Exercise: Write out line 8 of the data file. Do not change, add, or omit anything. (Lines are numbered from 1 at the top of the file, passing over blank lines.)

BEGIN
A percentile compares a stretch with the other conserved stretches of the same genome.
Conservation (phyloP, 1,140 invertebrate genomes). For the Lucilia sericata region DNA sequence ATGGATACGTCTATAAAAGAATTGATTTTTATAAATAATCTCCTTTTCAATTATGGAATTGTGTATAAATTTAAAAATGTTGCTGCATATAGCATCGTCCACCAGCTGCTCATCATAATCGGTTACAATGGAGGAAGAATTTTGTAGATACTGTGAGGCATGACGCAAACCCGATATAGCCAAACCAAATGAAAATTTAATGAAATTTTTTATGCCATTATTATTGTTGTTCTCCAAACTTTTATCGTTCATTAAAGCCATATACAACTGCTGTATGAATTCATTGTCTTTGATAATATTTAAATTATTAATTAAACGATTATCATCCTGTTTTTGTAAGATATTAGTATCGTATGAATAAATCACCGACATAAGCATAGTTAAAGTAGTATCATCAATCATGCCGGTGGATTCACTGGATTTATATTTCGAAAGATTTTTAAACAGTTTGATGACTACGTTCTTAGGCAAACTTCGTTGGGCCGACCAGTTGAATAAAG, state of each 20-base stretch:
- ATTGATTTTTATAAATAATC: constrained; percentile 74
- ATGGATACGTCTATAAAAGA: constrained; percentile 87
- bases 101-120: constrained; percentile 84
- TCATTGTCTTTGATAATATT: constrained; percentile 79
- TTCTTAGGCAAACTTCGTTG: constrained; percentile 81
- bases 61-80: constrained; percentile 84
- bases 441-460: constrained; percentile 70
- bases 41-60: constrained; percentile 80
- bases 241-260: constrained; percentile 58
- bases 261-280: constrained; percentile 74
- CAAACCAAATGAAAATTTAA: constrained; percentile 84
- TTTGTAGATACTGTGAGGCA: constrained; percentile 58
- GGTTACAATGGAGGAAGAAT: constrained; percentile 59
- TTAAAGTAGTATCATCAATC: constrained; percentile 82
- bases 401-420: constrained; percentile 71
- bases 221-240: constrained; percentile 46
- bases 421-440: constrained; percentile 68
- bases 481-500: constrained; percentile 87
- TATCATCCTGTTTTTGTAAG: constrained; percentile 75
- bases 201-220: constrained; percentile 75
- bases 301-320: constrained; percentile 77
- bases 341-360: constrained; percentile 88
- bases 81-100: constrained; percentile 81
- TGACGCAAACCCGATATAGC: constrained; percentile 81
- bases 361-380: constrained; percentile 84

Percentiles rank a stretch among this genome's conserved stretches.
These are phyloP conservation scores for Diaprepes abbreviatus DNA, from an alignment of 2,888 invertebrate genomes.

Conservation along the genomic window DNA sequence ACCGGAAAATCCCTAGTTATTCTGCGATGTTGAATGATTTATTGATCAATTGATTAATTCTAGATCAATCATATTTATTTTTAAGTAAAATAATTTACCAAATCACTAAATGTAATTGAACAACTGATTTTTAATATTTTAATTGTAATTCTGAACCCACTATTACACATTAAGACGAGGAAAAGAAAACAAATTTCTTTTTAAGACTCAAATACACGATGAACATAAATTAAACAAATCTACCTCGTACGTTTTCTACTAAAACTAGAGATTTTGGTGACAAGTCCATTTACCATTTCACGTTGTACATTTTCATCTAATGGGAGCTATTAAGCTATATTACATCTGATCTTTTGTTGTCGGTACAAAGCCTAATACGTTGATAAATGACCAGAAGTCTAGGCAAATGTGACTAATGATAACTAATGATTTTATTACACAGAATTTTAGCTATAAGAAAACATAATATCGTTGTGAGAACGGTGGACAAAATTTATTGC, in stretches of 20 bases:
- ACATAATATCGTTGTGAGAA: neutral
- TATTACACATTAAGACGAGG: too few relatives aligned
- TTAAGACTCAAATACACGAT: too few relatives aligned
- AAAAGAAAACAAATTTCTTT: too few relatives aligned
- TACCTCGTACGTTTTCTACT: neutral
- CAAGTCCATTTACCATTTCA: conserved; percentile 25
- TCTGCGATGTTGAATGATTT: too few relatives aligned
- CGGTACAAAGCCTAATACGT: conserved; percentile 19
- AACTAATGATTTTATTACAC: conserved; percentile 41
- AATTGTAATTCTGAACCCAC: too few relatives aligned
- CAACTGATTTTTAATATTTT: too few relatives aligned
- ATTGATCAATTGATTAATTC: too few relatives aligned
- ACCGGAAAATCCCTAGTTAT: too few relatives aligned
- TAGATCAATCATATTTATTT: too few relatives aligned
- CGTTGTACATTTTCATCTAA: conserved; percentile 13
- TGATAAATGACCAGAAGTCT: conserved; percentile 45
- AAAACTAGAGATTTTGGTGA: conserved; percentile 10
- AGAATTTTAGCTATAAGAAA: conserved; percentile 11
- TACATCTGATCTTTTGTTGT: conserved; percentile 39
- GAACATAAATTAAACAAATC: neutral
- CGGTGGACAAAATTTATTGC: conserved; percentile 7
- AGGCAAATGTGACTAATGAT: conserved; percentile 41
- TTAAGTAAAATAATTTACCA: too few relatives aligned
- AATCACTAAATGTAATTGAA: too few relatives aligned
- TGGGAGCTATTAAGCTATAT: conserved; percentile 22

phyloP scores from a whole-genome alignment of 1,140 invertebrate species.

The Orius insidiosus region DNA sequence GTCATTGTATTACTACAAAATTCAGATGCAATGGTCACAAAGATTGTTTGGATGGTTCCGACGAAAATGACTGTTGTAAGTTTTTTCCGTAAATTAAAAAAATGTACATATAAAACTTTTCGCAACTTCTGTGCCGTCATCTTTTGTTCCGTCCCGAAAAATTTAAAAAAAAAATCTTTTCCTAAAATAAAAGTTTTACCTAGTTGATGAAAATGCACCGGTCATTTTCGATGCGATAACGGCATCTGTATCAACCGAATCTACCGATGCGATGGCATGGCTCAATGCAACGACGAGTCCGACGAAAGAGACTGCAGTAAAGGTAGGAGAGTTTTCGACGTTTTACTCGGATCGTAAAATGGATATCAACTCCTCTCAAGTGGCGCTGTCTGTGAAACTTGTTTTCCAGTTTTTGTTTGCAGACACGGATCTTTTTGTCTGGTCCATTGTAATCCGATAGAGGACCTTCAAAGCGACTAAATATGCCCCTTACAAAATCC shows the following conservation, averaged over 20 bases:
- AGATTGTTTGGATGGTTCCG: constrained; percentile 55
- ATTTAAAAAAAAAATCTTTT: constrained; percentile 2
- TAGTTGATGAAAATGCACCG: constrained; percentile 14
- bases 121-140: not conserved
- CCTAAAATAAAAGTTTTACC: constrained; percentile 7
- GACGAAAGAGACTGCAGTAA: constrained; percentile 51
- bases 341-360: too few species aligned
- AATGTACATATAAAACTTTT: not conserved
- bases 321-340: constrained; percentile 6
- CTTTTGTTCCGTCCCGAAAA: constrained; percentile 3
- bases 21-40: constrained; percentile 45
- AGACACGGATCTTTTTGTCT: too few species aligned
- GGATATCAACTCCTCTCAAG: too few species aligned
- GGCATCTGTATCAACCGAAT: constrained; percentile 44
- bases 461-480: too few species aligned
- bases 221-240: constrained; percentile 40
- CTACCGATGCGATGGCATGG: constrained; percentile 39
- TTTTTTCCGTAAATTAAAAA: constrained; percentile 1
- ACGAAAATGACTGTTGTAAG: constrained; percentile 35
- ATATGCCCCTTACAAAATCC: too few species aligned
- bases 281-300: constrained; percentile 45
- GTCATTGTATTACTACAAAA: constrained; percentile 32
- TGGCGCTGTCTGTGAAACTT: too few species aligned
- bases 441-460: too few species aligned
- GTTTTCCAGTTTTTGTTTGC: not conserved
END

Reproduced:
- bases 61-80: constrained; percentile 84